The van then made a rapid “J” turn, whipping back up the yard on the grass by the driveway, and Jenison fired 11 more times.
Howe said that John Albers, for an unknown reason, was driving in “an extremely aggressive manner.”
The lawsuit said that Albers had already been mortally incapacitated by the first two bullets, leaving the van out of anyone’s control — at that point presenting a danger created by Jenison.
While at dinner that night, Sheila Albers saw her phone filling with texts. Something was terribly wrong, they said. Police and ambulance and fire vehicles had swarmed around their house.
Steve Albers drove them back and they got as close as the T intersection at the end of their block. And there began what Sheila and Steve Albers said would be a maddening cycle of not being able to get the information they wanted from police and prosecutors.
The prosecutor’s role, Howe said, was solely to determine if he thought a crime had been committed under Kansas law. Stand Your Ground law in Kansas applies the same to a police officer as it does a citizen, he said.
And since he believes the officer’s decision to shoot came out of reasonable fear for his life, no charges were filed. And just as he would with a citizen not charged, he declined to release the officer’s name.
Not everyone in their situation could have done what John Albers’ parents did, they said. Over the next several months they hired an attorney who put an investigator to work reconstructing the scene, analyzing multiple videos frame by frame.
“The disgusting part,” Sheila Albers said, “is my son lost his life and no one would have been held to account if we had not hired an attorney who hired an expert.”
‘I am sorry’
Chief Donchez had the revised Overland Park police policy on the use of deadly force at his fingertips when he sat to meet with The Star this week, as well as documents about the training of officers for situations of mental health crises.
But his first words were, “I wish Jonathan Albers was still alive.”
The officer who shot Albers, Donchez revealed during the press conference with Howe a year ago, resigned for personal reasons after the shooting.
“I am sorry,” Donchez said this week.
The Kansas Open Records Act gives public agencies the discretion to keep secret documents that they contend are personnel records — and Overland Park is denying the Alberses and JOCO United its internal investigation on those grounds.
The city is protecting the privacy of the officer — who received death threats, Donchez said. And, the chief added, withholding the report from the public protects the Albers family’s privacy as well.
That statement would draw Steve and Sheila’s ire. The city, in filing its answer in open court to the allegations in Sheila Albers’ lawsuit, included a detailed list of John Albers’ contacts with police and juvenile court.
“They are way more concerned to protect the officer and his right to privacy than my son,” Sheila Albers said. “Do they serve themselves? Or the public?”
This is what Donchez said he can show about their own investigation into the shooting:
Previously, police policy prohibited officers from firing into a moving vehicle with certain exceptions, including if the officer had reasonable belief that the vehicle was being driven deliberately to hit an officer or citizen and lives were in danger.
The policy now clarifies that lethal force is allowed in such a circumstance only after other means of defense — “including moving out of the path of the vehicle” — have been exhausted or are not possible.
They’ve reviewed what happened, Donchez said. They’ve made this change in the policy and officers are being trained accordingly.
“If you can get out of the way,” Donchez said, “get out of the way.”
“But,” he added, “things happen fast. I’m not going to second-guess the guy in the moment because I’m not the guy standing there.”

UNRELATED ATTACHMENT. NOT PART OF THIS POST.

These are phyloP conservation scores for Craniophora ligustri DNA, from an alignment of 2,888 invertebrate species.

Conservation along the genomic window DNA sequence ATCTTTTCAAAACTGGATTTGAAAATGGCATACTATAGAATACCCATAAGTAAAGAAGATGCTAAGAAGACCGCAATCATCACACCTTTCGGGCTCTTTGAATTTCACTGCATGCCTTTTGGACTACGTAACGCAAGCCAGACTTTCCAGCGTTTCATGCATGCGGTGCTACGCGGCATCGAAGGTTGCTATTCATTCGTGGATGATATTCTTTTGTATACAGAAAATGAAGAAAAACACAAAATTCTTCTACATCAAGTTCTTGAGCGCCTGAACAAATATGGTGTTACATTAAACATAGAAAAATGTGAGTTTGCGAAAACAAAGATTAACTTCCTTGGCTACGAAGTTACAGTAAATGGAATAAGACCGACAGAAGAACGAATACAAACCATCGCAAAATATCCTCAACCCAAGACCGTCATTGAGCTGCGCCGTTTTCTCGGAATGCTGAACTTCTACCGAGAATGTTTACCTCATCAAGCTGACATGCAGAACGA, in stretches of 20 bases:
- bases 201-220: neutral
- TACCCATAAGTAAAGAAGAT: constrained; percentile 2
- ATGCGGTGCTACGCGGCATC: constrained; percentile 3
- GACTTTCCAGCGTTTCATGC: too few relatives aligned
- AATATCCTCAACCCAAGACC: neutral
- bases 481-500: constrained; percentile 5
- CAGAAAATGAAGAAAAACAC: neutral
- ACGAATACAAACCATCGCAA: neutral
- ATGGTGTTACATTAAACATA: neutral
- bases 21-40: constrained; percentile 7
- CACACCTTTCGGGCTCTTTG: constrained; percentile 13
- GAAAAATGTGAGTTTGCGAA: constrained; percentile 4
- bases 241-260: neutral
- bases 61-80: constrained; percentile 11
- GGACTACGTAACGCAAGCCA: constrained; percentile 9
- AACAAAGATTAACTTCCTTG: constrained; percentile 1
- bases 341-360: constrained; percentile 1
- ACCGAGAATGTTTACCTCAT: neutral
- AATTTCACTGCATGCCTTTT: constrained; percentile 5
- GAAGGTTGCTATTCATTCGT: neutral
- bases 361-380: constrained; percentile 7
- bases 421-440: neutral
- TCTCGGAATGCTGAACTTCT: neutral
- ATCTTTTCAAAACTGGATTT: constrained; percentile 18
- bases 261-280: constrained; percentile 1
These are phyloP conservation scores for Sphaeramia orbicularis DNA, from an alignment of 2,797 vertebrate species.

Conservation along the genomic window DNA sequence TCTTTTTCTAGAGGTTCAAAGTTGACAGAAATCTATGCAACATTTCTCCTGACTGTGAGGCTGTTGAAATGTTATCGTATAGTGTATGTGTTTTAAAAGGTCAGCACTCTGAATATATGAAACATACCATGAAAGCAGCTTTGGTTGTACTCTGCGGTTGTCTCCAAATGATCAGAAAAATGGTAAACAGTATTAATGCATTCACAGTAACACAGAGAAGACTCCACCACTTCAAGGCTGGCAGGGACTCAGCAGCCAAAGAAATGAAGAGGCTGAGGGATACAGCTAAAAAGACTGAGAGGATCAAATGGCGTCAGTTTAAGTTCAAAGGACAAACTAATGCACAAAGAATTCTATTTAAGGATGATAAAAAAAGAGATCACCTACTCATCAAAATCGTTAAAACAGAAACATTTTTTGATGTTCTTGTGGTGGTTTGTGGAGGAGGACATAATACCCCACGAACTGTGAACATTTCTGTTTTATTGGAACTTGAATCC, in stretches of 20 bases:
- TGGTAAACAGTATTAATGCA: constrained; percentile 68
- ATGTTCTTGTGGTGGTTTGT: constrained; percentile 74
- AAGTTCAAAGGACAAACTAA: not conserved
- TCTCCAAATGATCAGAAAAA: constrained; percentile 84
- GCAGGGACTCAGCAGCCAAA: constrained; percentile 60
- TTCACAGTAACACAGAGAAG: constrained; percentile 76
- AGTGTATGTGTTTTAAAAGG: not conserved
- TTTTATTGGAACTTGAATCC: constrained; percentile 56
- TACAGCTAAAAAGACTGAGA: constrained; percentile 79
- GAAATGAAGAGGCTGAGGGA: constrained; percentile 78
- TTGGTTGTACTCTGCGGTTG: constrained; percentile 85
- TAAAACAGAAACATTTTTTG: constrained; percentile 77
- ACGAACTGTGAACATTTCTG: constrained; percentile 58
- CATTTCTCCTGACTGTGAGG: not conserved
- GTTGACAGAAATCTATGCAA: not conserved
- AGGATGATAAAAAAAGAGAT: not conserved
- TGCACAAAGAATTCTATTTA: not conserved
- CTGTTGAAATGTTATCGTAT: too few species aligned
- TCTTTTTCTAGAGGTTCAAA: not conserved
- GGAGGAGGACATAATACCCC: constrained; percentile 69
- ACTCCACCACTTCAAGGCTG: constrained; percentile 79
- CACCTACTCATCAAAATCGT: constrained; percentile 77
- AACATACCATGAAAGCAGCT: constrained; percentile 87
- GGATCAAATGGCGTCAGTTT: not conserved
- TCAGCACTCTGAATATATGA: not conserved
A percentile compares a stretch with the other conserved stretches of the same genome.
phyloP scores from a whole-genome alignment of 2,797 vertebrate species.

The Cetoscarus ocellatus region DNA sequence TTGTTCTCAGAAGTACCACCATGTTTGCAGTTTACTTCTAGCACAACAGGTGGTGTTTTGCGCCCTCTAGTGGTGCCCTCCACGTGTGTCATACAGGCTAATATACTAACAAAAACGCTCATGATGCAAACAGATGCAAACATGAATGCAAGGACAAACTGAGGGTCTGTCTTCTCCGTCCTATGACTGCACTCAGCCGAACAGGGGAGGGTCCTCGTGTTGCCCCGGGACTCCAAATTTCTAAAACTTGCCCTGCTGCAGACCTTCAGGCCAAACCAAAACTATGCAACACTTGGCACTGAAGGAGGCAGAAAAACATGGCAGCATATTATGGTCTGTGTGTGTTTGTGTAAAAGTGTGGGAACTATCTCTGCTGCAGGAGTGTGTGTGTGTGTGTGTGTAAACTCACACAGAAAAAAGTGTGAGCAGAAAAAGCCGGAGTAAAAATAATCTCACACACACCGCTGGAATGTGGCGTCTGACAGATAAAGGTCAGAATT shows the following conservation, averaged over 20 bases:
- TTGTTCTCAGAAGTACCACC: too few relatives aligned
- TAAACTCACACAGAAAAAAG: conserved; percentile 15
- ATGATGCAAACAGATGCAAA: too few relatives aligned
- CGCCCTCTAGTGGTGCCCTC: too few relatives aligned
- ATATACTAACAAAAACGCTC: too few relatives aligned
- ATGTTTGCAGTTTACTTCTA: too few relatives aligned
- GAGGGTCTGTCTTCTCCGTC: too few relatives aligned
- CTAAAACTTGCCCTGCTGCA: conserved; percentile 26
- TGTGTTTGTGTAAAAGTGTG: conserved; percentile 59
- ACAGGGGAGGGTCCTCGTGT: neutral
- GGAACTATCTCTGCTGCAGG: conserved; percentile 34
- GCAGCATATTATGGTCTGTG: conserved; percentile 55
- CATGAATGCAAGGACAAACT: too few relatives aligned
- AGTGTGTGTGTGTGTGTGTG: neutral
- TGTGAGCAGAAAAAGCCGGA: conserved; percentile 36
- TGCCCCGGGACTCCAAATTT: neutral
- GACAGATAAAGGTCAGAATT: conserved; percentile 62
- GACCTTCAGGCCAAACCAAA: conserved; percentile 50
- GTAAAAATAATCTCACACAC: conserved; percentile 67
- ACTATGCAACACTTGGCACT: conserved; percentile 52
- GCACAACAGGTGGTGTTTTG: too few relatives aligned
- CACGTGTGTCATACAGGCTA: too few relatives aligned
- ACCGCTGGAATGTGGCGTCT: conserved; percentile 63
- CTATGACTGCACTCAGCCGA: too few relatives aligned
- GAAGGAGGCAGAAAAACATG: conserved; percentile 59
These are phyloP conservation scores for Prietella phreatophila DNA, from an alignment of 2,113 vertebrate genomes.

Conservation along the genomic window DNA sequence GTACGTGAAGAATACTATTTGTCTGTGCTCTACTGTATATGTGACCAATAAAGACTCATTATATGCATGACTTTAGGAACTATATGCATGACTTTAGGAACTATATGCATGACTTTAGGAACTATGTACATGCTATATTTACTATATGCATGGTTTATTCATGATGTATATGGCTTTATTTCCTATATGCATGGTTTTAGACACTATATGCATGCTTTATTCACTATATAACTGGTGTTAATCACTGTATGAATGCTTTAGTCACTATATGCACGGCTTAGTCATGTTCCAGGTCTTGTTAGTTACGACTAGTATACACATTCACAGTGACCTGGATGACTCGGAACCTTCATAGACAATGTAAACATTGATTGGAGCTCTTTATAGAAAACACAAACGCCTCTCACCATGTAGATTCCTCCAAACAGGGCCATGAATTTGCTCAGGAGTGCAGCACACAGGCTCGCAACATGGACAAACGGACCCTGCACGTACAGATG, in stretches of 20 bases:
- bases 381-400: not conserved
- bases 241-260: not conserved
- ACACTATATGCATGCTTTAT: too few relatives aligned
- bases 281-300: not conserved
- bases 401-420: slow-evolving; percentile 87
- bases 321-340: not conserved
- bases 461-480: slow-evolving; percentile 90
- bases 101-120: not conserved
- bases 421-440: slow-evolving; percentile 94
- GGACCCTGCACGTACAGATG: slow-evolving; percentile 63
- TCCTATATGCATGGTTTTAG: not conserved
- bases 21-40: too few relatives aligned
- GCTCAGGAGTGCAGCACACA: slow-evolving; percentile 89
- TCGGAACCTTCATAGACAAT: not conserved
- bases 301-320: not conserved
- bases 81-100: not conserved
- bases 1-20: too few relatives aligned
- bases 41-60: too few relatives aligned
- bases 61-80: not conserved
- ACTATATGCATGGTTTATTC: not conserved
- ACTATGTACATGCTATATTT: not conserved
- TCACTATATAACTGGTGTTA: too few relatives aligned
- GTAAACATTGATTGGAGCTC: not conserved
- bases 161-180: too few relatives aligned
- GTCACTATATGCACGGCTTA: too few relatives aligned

Hope comes back
Mental health crisis calls, like the one summoning police to John Albers the day he died, happen on average seven times a day in Overland Park, Donchez said.
A shortage of statewide funding and secure crisis beds too often leaves families in distress without safe options, and police officers have to stand in the gaps.
This is where JOCO United, Steve and Sheila Albers, and the police and prosecutors begin on common ground — sharing a desire to work together with community mental health providers to sharpen public awareness and bend state resources toward the problem.
Police departments across the Kansas City area already are growing their ranks of officers who are trained in specialized Crisis Intervention Team skills. They’ve collaborated with mental health programs to put crisis counselors with officers in the field as co-responders.
“Anything I can do to help get resources for this family and other families so this never happens again — I’m all in,” Donchez said.
Steve and Sheila Albers welcome that collaboration, they said, but they also point out that none of John’s past difficulties were a factor at that moment when the van backed up and the officer drew his weapon.
The family still wants to know the details of what police know of that night, to explore the training the officer involved had or didn’t have, and to know what can be learned to help keep such violence from happening again.
This is the legacy they crave. This is the ground that JOCO United stands on.
This is the example, JOCO United member Christi Bright said, that they mean to show to the teenagers and young adults who mourn John and carry their own questions.
“They saw the video and some were enraged,” Bright said. But they are joining in the work, she said. “Young people are seeing they can make something good from something bad. They are doing it peacefully, intellectually, in a positive way — taking time to read and write and think carefully about what you say.”
A friend of the Albers family collected the many sports team jerseys John wore over the years, from kindergarten soccer through baseball, football and up to high school wrestling, and crafted them all into a quilt.
The last jersey was one Sheila Albers got John — a Belarusian soccer jersey, in honor of his birthplace.
Her hopes of what could have come from a journey back to his unknown birthplace is lost. But hope comes back to her in a new jersey that John’s Blue Valley friends made for themselves that they wear in his honor.
It sports no team name, but words they say John lived by and drives the work still to be done: